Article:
When a nation’s Ecological Footprint exceeds its biocapacity, the nation is running an “ecological deficit.”
A nation’s “ecological deficit day” marks the date when the nation’s demand for ecological resources and services in a given year exceeds what the nation’s ecosystems can regenerate in that year. A national deficit day is the equivalent of Earth Overshoot Day at the national level.
A nation maintains an ecological deficit by liquidating stocks of ecological resource, such as by overfishing and overharvesting forests; importing more goods than it exports; and accumulating more carbon dioxide in the atmosphere than the nation’s own ecosystems can absorb.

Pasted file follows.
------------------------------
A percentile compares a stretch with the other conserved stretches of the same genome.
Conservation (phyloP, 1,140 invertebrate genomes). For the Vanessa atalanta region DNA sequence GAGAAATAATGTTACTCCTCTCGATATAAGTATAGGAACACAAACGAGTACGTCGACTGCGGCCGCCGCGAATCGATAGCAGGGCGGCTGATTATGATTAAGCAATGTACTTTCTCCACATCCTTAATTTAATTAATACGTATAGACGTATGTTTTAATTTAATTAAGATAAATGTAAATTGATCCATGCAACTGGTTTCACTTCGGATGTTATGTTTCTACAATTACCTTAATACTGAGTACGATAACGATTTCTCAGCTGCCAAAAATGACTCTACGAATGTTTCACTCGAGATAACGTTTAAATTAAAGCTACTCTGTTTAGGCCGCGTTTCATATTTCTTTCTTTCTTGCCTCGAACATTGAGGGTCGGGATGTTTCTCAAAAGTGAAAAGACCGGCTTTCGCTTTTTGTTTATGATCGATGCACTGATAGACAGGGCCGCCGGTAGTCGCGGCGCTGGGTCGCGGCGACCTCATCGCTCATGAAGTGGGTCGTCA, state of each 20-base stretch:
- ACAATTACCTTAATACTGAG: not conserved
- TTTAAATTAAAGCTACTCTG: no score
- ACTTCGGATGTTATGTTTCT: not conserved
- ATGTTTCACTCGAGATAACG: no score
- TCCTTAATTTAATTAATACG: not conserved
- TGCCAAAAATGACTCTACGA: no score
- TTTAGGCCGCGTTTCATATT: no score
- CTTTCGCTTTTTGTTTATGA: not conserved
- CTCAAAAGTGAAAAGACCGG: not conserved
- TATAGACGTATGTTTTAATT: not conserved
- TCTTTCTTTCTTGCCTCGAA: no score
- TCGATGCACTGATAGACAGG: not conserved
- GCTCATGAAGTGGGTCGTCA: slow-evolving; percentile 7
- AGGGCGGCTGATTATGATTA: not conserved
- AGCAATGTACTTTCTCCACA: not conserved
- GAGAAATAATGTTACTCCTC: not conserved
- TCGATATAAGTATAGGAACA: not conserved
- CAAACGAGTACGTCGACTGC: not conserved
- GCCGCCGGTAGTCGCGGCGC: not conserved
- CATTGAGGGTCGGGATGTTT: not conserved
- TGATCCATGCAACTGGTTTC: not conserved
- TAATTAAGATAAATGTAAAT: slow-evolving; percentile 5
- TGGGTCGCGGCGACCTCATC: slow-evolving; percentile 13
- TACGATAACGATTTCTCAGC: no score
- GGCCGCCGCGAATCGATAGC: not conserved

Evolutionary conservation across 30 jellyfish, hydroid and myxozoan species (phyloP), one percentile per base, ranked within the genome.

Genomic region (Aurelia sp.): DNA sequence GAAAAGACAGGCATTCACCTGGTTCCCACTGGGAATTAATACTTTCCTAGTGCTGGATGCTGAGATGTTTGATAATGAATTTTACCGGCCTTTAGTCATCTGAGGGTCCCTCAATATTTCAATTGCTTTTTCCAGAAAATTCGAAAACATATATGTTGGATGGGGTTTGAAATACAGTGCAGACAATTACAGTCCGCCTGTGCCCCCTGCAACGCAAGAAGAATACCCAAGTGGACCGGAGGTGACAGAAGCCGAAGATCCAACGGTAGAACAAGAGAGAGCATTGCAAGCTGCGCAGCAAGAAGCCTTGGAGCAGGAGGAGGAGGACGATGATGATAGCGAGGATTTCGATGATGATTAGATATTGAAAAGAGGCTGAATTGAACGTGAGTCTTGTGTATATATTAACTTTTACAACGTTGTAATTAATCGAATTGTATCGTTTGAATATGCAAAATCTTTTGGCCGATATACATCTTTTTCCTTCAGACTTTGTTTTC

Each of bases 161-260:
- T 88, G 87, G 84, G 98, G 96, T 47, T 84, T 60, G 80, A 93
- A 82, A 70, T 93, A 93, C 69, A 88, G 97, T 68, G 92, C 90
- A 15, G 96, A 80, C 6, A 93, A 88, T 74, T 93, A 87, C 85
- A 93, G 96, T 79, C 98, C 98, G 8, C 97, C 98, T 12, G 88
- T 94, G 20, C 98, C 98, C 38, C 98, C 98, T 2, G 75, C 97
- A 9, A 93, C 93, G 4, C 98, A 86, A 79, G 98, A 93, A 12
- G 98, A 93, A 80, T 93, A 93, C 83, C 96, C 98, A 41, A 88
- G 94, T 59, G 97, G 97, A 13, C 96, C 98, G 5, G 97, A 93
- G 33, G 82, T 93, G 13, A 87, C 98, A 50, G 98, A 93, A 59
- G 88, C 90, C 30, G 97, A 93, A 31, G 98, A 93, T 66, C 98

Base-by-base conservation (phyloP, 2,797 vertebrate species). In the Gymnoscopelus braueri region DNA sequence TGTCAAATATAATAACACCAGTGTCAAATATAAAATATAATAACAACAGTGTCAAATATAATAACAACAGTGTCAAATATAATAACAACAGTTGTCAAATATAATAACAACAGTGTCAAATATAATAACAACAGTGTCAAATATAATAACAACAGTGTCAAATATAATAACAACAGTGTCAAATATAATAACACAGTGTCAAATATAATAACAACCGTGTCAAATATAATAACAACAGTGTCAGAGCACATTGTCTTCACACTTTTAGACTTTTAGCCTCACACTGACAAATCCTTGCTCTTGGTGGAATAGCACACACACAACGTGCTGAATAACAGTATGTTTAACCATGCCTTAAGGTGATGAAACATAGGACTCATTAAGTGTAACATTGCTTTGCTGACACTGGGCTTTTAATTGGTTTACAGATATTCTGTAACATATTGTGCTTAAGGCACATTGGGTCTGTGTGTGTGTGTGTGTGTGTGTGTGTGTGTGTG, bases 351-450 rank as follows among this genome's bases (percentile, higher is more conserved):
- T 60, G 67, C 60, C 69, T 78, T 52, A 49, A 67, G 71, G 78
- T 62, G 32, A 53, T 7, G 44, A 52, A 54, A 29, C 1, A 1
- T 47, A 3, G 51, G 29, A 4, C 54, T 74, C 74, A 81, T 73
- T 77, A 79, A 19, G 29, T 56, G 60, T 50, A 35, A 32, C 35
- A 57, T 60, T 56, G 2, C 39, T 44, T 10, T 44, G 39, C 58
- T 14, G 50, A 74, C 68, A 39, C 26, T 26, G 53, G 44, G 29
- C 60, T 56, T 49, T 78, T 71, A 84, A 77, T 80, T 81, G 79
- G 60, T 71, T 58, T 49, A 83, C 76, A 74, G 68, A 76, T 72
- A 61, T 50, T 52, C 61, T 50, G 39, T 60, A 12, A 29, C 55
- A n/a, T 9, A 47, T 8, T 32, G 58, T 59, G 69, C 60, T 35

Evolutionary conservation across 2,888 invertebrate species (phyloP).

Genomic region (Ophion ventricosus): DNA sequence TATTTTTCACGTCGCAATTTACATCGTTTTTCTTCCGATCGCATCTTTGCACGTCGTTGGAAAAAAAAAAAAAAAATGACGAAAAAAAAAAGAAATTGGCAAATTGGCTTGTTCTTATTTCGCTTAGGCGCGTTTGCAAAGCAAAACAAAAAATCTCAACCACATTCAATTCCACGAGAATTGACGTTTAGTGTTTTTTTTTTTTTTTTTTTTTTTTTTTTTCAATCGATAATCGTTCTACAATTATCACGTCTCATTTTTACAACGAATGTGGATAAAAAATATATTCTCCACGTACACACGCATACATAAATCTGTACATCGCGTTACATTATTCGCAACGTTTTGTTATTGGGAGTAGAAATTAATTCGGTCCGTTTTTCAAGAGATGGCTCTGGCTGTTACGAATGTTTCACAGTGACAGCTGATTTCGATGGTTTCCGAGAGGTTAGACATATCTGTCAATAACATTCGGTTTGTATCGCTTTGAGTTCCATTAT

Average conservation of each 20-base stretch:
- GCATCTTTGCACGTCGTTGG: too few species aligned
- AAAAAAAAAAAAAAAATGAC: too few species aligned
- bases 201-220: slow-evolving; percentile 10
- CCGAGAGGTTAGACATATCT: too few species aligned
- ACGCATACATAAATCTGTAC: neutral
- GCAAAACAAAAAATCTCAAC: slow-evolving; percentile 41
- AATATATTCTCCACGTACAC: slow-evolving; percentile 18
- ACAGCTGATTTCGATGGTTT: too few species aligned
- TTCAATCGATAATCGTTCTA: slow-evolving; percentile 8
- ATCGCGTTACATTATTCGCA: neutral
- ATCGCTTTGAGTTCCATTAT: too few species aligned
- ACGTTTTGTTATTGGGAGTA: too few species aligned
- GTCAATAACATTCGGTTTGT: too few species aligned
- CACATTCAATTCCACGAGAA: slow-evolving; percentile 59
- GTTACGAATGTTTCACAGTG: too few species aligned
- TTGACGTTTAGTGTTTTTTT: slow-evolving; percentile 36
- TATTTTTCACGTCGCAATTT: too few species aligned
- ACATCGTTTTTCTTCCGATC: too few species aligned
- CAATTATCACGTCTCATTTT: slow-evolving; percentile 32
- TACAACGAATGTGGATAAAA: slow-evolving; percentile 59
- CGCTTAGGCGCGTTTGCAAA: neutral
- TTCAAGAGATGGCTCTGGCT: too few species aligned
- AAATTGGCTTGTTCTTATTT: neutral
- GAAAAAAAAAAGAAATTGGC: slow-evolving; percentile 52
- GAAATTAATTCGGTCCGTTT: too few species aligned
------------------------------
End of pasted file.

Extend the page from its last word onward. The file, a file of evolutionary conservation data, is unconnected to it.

The dates of national deficit days are calculated with Global Footprint Network’s National Footprint Accounts, which are updated annually. The National Footprint Accounts 2016 Edition features national data from 2012, the latest year available from the United Nations. National ecological deficit days are calculated with the 2016 edition/2012 data, while Earth Overshoot Day is calculated with a model that “nowcasts” 2012 data to 2016.
Following are national ecological deficit days for many countries, based on the National Footprint Accounts 2016 (2012 data year):